Researchers Fabricate Mechanical Metamaterials with Ultra-high Energy Absorption Capacity
Fig. 1 The SEM image of a FIB-milled quasi-BCC beam nanolattice. (Image from IMP)
Chinese researchers have successfully fabricated mechanical metamaterials with ultra-high energy absorption capacity using the ion track technology. The results were published in Nature Communications as Editors' Highlights.
The study was conducted by the researchers from the Materials Research Center of the Institute of Modern Physics (IMP), Chinese Academy of Sciences (CAS) and their collaborators from Chongqing University.
Mechanical metamaterials refer to a class of composite materials with artificially designed structures, which exhibit extraordinary mechanical properties that traditional materials do not have. Among them, energy absorption mechanical metamaterials can absorb mechanical energy more efficiently, which requires the material itself to equip both high strength and high strain capacity, which, however, hardly co-exist in general.
Nanolattice is a new class of mechanical metamaterials with characteristic sizes on the nanoscale. Due to size effects, geometrical configuration, and material selection, the mechanical properties of this type of porous materials are very different from those of bulk materials. Given its even better mechanical properties with lighter weight, nanolattice is expected to bring revolutionary applications in the field of high-performance functional materials in the future.
Beam-structured nanolattice is the research focus of nanolattice metamaterials. However, it has been so challenging to fabricate metallic beam nanolattice with beam diameter less than 100 nm, and thus its mechanical properties still remain ambiguous.
In this work, based on the Heavy Ion Research Facility at Lanzhou (HIRFL), the researchers fabricated a new type of quasi-body centered cubic (quasi-BCC) beam nanolattice mechanical metamaterial with the ion track technology. The beam diameter of the quasi-BCC nanolattice can be as small as 34 nm, a record-low beam diameter of mechanical metamaterials.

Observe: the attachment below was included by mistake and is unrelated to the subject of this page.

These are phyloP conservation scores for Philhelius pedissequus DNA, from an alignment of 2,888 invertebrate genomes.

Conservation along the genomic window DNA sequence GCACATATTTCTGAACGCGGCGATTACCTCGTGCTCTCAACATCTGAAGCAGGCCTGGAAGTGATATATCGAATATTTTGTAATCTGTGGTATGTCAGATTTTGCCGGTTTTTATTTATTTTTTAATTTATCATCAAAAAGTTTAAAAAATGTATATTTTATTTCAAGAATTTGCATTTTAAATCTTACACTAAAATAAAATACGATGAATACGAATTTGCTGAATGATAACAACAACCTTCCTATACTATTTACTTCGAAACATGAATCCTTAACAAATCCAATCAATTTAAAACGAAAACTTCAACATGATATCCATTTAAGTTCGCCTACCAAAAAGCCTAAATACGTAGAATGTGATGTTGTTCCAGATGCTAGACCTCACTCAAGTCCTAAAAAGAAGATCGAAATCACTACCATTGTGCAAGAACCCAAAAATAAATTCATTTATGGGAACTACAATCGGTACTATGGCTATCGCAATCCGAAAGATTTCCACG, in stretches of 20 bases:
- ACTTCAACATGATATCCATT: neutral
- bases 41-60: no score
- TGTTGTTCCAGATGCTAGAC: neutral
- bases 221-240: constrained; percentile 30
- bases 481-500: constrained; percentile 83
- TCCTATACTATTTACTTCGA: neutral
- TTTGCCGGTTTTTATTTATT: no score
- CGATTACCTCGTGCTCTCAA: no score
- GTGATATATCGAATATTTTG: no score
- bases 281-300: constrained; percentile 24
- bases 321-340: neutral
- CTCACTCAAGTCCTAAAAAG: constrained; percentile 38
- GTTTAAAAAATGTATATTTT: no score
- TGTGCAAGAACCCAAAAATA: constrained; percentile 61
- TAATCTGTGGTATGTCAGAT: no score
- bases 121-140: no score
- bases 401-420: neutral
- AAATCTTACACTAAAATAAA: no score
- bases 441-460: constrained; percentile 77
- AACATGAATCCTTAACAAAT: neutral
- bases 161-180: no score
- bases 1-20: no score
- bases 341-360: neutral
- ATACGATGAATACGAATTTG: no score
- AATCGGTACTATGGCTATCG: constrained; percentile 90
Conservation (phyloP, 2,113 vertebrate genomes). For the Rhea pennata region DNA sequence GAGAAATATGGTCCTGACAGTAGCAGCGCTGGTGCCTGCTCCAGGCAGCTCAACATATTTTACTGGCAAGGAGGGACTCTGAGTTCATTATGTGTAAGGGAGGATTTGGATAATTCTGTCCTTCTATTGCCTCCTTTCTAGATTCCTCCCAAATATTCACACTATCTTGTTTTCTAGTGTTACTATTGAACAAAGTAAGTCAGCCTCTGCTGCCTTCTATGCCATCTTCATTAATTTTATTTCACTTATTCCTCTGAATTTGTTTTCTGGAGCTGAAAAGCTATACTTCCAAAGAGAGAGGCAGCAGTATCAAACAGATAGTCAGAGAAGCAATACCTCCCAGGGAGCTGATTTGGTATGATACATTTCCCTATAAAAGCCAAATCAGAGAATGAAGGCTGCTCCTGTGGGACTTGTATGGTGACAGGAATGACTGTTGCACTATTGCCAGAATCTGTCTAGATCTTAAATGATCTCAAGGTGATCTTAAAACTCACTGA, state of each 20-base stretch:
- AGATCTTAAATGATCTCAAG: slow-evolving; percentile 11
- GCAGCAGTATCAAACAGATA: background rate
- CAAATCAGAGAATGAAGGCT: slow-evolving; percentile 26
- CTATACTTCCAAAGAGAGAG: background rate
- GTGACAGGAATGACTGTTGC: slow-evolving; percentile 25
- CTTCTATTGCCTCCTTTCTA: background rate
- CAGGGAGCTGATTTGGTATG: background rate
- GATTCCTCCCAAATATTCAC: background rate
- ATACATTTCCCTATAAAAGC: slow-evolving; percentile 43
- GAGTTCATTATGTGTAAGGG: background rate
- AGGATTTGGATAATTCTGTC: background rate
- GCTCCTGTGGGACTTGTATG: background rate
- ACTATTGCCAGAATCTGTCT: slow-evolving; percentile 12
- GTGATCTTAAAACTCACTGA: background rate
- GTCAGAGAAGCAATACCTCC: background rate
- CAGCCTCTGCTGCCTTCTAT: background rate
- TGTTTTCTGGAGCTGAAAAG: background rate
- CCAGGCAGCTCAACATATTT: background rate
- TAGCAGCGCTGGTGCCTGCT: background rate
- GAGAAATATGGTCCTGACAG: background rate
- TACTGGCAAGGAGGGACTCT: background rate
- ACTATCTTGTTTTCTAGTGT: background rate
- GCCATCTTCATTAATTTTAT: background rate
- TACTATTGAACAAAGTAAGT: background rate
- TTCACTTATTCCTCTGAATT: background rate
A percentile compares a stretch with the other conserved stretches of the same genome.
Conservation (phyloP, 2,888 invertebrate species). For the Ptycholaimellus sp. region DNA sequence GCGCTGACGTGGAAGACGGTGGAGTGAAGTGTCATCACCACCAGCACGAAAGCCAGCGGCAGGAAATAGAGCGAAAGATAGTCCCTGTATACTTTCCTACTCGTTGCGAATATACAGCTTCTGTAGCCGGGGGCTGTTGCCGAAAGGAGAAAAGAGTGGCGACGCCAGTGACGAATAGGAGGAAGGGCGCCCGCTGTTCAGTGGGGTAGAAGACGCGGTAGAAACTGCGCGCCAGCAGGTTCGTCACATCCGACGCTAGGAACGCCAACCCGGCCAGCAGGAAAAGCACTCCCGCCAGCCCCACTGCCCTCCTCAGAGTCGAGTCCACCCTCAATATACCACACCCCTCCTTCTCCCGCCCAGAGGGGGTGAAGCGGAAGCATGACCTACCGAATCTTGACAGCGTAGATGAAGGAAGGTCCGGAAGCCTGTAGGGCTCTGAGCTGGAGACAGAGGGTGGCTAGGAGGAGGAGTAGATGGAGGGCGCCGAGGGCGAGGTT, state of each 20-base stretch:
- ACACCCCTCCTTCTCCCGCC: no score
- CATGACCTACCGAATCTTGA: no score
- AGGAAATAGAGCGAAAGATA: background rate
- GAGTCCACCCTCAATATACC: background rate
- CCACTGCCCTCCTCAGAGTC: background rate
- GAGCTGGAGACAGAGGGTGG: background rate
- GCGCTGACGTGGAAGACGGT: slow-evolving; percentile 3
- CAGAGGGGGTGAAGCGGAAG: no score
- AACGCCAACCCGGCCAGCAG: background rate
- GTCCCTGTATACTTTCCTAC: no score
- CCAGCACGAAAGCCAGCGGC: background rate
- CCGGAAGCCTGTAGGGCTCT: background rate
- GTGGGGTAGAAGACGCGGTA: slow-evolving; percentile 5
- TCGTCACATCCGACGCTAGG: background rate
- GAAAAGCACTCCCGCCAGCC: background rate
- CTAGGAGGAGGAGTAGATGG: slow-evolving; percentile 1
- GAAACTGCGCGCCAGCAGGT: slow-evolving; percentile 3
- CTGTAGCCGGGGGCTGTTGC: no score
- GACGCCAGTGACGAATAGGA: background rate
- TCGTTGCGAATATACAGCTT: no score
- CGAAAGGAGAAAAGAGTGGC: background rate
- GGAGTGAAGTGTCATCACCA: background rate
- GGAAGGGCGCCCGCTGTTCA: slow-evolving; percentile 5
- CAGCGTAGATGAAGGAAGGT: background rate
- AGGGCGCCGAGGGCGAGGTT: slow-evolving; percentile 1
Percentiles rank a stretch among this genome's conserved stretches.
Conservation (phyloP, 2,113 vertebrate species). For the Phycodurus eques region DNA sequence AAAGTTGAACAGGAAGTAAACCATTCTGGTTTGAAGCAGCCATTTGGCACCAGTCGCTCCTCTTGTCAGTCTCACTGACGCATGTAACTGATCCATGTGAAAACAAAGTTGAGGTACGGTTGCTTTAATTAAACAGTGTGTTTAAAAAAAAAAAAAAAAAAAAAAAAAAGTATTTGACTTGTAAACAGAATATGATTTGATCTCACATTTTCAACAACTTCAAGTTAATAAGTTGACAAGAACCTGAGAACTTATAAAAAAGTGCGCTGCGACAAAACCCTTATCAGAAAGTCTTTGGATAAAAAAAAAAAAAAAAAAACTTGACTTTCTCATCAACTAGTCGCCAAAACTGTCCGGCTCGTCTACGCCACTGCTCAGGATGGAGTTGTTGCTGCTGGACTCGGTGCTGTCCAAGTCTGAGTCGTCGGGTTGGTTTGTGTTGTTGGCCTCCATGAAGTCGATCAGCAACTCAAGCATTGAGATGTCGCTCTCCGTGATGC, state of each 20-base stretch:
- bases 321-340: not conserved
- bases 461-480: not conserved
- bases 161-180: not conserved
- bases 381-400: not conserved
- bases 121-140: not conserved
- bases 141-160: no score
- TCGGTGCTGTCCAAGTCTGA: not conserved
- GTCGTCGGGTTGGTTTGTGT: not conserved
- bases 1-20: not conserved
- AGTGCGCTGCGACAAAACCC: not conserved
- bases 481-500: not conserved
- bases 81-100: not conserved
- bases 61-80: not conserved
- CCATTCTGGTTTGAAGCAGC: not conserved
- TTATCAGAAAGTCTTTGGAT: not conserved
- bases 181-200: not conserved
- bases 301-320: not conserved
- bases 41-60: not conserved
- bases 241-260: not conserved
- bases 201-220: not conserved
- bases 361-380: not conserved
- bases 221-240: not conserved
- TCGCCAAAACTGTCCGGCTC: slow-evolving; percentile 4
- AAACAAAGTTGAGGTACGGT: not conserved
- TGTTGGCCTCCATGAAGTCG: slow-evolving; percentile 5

The study demonstrates that gold and copper quasi-BCC beam nanolattices have excellent energy absorption capacity and compressive strength. The experiments show that the energy absorption capacity of the copper quasi-BCC beam nanolattice exceeds that of the previously reported beam nanolattice. In addition, the yield strength of the gold and copper quasi-BCC beam nanolattices exceeds that of the corresponding bulk materials at less than half the density of the latter.
Furthermore, the researchers revealed that the extraordinary mechanical properties are mainly due to the synergistic effect of size effects, quasi-BCC geometry, and good ductility of metals.
The study sheds light on the mechanical properties of the beam nanolattices, and applies the ion track technology as a new method for the exploration of beam nanolattice with ultra-high energy absorption capacity.
This work was supported by the National Natural Science Foundation of China and the Key Research Program of Frontier Sciences, CAS.
Fig. 2 Compression tests on a gold quasi-BCC nanolattice. Scale bars 2 μm. (Image from IMP)
Fig. 3 The Ashby map of energy absorption per unit volume versus density of gold and copper quasi-BCC beam nanolattices and previously reported beam micro/nanolattice metamaterials. (Image from IMP)
Institute of Modern Physics
Institute of Modern Physics
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